In type I, there is a severe impairment of liver, kidneys and the central nervous system[3]. It is associated with a growth deficit, rickets, Fanconi's Syndrome, progressive liver failure, higher levels of tyrosine and methionine in blood, as well as an increase in the urinary excretion of tyrosine and metabolites (tyrosinuria) and gamma-aminolevulinic acid. A deficit in the activities of the liver enzymes, such as TAT and 4-hydroxyphenylpyruvate dioxygenase, has been described. The deficit of fumarylacetoacetate hydrolase has been recently demonstrated in a number of patients and regarded as the primary enzymatic deficit found in this disease. NTBC and liver transplant are required for the treatment of this type.

Tyrosinemia type 2, described in nearly 20 patients, most of whom having Richner-Hanhart's Syndrome, associated with constant severe keratitis and hyperkeratosis mostly diverse in the palms of hands and the soles of the feet, shows a comprehensive response to the tyrosine-restricted diet. Blood tyrosine is found very high and there is a significant tyrosinuria. Absence of liver cytosol TAT has been demonstrated in 2 patients and an intermediate deficit was evident in 2 other patients, in the liver and fibroblasts, respectively[3].

Type 3 is extremely rare and the neurological association is prevailing[3].


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Case Report

LLSS, male, 1 year and 11 months old, single, brown skin, born in the city of Itaperuna / RJ and residing in the city of São José de Ubá / RJ. When he was born, the pediatrician noticed that not only had the newly-born (NB) not shown an adequate suction reflex but he could only suck through a nursing bottle. Accordingly, he decided to submit the baby to an otorhinolaryngologist. At oroscopy, the NB was observed to have an agenesis of a back third of the tongue in association with micrognathia; malformation of feet, hands, fingers and toes ([Figures 1], [2], [3] and [4]); nasal septum deviation to the left and absence of adenoid. His larynx had no abnormalities.

Zoom Image
Figure 1. Image showing an agenesis of the back third of the tongue.
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Figure 2. Image making micrognathia evident.
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Figure 3. Image showing an abnormality of the toes.
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Figure 4. Image showing an abnormality of the fingers.

X-rays of hands and feet were requested and showed a fusion of bones in these organs.

When analyzing all the clinical characteristics noticeable in the NB of this case report, it was concluded that he had a rare syndrome called Richner-Hanhart's Syndrome.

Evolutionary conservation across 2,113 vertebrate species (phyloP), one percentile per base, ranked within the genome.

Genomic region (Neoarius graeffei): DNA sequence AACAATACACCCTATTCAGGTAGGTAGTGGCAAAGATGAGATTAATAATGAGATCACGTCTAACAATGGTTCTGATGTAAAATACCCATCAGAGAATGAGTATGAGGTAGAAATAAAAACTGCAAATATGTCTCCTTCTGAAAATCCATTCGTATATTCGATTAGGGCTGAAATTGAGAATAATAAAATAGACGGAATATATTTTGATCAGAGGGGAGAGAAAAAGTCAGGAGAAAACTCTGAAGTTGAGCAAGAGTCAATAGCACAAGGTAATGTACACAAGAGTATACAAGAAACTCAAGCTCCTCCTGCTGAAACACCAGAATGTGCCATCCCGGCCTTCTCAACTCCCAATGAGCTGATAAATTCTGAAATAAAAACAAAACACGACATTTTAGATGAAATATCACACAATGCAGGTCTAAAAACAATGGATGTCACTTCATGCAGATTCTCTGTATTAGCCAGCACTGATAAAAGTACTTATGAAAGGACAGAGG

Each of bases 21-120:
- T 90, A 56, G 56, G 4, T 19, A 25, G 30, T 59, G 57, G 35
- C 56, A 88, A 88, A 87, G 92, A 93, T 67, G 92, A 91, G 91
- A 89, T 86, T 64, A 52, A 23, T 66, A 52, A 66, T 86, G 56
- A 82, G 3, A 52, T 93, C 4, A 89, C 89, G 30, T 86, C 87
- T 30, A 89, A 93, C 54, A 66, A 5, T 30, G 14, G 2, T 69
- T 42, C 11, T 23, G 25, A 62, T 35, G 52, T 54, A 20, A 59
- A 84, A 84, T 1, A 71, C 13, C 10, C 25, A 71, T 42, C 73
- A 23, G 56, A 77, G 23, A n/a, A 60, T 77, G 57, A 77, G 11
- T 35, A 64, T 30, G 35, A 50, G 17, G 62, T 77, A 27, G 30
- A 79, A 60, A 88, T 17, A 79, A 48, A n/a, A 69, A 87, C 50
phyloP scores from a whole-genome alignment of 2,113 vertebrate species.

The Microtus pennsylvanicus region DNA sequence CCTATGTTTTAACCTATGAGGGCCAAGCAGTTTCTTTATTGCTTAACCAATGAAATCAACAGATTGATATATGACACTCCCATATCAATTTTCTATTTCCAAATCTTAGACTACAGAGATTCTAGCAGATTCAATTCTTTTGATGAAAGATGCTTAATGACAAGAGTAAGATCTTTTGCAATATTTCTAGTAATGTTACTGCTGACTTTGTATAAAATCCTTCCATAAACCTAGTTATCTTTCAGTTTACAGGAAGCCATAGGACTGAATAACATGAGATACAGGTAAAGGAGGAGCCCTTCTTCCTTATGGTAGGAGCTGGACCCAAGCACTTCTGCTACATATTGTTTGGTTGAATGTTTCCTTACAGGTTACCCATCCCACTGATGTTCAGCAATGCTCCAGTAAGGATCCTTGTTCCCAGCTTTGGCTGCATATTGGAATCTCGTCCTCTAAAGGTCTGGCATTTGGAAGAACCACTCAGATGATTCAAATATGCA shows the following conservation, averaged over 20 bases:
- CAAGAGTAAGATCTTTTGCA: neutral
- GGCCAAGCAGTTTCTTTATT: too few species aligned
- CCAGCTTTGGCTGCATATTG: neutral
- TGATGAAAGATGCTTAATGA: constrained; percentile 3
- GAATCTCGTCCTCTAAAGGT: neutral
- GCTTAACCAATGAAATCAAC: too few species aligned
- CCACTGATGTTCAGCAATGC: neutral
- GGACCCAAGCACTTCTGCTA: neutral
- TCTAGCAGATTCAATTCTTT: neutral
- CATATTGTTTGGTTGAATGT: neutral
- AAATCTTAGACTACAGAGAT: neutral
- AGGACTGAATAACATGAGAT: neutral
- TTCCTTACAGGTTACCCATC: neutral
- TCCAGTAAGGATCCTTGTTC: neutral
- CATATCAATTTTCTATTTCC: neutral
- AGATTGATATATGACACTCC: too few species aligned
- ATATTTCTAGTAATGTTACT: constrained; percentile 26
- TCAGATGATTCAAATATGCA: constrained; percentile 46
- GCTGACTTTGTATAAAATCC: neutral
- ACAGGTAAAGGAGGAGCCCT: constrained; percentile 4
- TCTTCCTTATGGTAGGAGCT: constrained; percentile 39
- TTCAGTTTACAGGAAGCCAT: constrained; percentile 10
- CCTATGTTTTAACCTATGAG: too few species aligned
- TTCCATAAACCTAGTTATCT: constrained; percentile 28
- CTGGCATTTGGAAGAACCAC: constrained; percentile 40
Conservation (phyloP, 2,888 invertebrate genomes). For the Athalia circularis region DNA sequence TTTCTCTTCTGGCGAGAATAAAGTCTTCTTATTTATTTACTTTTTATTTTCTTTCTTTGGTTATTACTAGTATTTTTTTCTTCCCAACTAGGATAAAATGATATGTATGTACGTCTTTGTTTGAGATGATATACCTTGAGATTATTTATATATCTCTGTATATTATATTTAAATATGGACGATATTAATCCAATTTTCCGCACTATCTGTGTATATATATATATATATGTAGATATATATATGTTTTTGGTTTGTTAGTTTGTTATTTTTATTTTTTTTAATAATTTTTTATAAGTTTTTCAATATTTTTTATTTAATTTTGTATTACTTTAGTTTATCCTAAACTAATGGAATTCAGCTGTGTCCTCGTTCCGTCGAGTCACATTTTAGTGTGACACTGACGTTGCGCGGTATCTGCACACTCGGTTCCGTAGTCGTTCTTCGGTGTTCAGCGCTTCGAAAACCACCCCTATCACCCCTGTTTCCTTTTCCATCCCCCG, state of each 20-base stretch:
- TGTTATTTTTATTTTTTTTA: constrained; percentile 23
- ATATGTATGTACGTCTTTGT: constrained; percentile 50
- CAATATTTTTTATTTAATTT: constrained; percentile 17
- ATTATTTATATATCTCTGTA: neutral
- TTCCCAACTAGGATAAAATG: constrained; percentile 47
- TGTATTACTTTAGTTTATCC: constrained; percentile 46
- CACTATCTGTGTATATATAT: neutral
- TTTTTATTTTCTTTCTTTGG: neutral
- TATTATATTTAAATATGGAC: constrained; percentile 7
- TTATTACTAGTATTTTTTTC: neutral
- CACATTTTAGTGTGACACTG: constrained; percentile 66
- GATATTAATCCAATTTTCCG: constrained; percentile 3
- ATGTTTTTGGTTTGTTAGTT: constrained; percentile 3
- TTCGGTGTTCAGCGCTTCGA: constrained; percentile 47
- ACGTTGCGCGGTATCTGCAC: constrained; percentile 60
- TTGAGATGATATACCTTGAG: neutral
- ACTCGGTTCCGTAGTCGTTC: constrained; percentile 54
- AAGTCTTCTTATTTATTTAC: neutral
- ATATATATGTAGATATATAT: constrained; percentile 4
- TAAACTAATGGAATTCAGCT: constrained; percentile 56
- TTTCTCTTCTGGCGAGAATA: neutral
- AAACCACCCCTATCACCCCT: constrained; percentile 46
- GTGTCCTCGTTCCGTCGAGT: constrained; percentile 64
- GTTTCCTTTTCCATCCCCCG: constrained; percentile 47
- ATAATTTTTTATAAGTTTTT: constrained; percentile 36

In an attempt to understanding the likely etiology of this syndrome, his mother was inquired about the possibility of consanguineous marriage and the use of illicit drugs during pregnancy, and both hypotheses were denied by her. The NB was, therefore, submitted to the geneticist to clarify the causes of his syndrome.

The infant is currently followed up with by the otorhinolaryngologist and submitted to a physiotherapy treatment. His speech was normal and his motor development met the normality standards for his age.


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Discussion

The etiology of this syndrome is unknown. Evidences of family heritage were not found and the hereditary factors would be irrelevant. Some authors defend that this pathology is likely to occur by autosomal recessive inheritance, consanguinity or autosomal dominant inheritance. However, others consider that environmental factors may cause this condition[1].

This condition is usually evident during infancy, with cutaneous lesions (85% of cases), ocular symptoms (75%) or neurologic complications (60%) or any association of the three[3].

The ocular manifestations usually start around the 2nd week of life, whereas the skin manifestations occur after the first year, but, in some cases, it can also occur before one month of life[3].

Due to the micrognathia, alterations in the sucking pattern can happen and they require an early intervention, because they can impair the chewing and deglutition functions[8]. As another participation of the tongue besides chewing, speech can also be impaired[9].

A low tyrosine and phenylalanine diet in association with vitamin C reduce the serial levels of tyrosine. In some patients, however, refraining the disease from evolving is not possible by a diet only, hence, a liver transplant can be necessary[6].


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Conclusion

Richner-Hanhart's Syndrome is extremely uncommon. It is, however, important to describe it so that it can be recognized and diagnosed beforehand, as well as further studies can be performed to clarify their likely etiologies, whether hereditary or environmental.


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Address for correspondence

Daniela Silva Pais
Rua Rui Barbosa 383, 602 - Itaperuna / RJ - Brazil - ZIP Code: 28300-000 - Telephone: (+55 22) 8801-5160


Zoom Image
Figure 1. Image showing an agenesis of the back third of the tongue.
Zoom Image
Figure 2. Image making micrognathia evident.
Zoom Image
Figure 3. Image showing an abnormality of the toes.
Zoom Image
Figure 4. Image showing an abnormality of the fingers.